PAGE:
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Search Results: 1 - 10 of 32334 matches for " Peter Grassberger "
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Are Damage Spreading Transitions Generically in the Universality Class of Directed Percolation?
Peter Grassberger
Physics , 1994, DOI: 10.1007/BF02179381
Abstract: We present numerical evidence for the fact that the damage spreading transition in the Domany-Kinzel automaton found by Martins {\it et al.} is in the same universality class as directed percolation. We conjecture that also other damage spreading transitions should be in this universality class, unless they coincide with other transitions (as in the Ising model with Glauber dynamics) and provided the probability for a locally damaged state to become healed is not zero.
Comment on "Central limit behavior in deterministic dynamical systems"
Peter Grassberger
Physics , 2008, DOI: 10.1103/PhysRevE.79.057201
Abstract: We check claims for a generalized central limit theorem holding at the Feigenbaum (infinite bifurcation) point of the logistic map, made recently by U. Tirnakli, C. Beck, and C. Tsallis (Phys. Rev. {\bf 75}, 040106(R) (2007)). We show that there is no obvious way that these claims can be made consistent with high statistics simulations. We also refute more recent claims by the same authors that extend the claims made in the above reference.
Logarithmic corrections in (4+1)-dimensional directed percolation
Peter Grassberger
Physics , 2009, DOI: 10.1103/PhysRevE.79.052104
Abstract: We simulate directed site percolation on two lattices with 4 spatial and 1 time-like dimensions (simple and body-centered hypercubic in space) with the standard single cluster spreading scheme. For efficiency, the code uses the same ingredients (hashing, histogram re-weighing, and improved estimators) as described in Phys. Rev. {\bf E 67}, 036101 (2003). Apart from providing the most precise estimates for $p_c$ on these lattices, we provide a detailed comparison with the logarithmic corrections calculated by Janssen and Stenull [Phys. Rev. {\bf E 69}, 016125 (2004)]. Fits with the leading logarithmic terms alone would give estimates of the powers of these logarithms which are too big by typically 50%. When the next-to-leading terms are included, each of the measured quantities (the average number of sites wetted at time $t$, their average distance from the seed, and the probability of cluster survival) can be fitted nearly perfectly. But these fits would not be mutually consistent. With a consistent set of fit parameters, one obtains still much improvement over the leading log - approximation. In particular we show that there is one combination of these three observables which seems completely free of logarithmic terms.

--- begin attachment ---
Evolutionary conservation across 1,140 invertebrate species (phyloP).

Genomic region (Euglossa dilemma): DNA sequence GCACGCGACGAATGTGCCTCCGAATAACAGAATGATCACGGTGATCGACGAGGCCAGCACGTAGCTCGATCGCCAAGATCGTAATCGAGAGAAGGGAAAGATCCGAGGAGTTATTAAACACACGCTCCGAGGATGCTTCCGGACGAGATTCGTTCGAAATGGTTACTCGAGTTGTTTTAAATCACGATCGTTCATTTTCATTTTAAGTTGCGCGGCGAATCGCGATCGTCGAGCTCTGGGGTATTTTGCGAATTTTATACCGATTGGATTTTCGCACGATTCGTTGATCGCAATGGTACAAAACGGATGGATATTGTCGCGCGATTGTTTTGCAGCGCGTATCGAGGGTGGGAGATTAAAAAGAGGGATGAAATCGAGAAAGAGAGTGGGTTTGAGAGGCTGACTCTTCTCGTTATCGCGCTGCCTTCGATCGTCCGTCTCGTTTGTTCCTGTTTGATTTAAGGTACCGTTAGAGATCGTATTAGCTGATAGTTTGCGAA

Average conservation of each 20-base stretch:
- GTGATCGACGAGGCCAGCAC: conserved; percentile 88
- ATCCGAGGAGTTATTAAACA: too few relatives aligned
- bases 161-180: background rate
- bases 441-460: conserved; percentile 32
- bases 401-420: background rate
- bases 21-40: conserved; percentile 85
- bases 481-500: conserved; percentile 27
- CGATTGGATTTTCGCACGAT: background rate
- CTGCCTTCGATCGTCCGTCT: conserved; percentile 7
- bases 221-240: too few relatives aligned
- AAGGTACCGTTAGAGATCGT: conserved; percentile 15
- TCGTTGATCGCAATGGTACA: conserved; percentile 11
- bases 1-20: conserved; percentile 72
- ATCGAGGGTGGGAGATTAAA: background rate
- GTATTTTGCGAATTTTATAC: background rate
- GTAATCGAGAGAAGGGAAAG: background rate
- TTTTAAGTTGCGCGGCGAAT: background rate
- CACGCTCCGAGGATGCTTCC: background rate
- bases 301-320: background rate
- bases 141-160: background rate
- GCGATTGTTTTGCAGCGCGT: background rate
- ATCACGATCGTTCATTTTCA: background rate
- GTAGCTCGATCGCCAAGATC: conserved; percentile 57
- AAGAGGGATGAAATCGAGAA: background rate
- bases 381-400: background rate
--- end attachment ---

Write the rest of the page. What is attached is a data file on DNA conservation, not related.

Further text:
Tricritical directed percolation in 2+1 dimensions
Peter Grassberger
Physics , 2005, DOI: 10.1088/1742-5468/2006/01/P01004
Abstract: We present detailed simulations of a generalization of the Domany-Kinzel model to 2+1 dimensions. It has two control parameters $p$ and $q$ which describe the probabilities $P_k$ of a site to be wetted, if exactly $k$ of its "upstream" neighbours are already wetted. If $P_k$ depends only weakly on $k$, the active/adsorbed phase transition is in the directed percolation (DP) universality class. If, however, $P_k$ increases fast with $k$ so that the formation of inactive holes surrounded by active sites is suppressed, the transition is first order. These two transition lines meet at a tricritical point. This point should be in the same universality class as a tricritical transition in the contact process studied recently by L\"ubeck. Critical exponents for it have been calculated previously by means of the field theoretic epsilon-expansion ($\epsilon = 3-d$, with $d=2$ in the present case). Rather poor agreement is found with either.
Simulations of grafted polymers in a good solvent
Peter Grassberger
Physics , 2004, DOI: 10.1088/0305-4470/38/2/003
Abstract: We present improved simulations of three-dimensional self avoiding walks with one end attached to an impenetrable surface on the simple cubic lattice. This surface can either be a-thermal, having thus only an entropic effect, or attractive. In the latter case we concentrate on the adsorption transition, We find clear evidence for the cross-over exponent to be smaller than 1/2, in contrast to all previous simulations but in agreement with a re-summed field theoretic $\epsilon$-expansion. Since we use the pruned-enriched Rosenbluth method (PERM) which allows very precise estimates of the partition sum itself, we also obtain improved estimates for all entropic critical exponents.
Data Compression and Entropy Estimates by Non-sequential Recursive Pair Substitution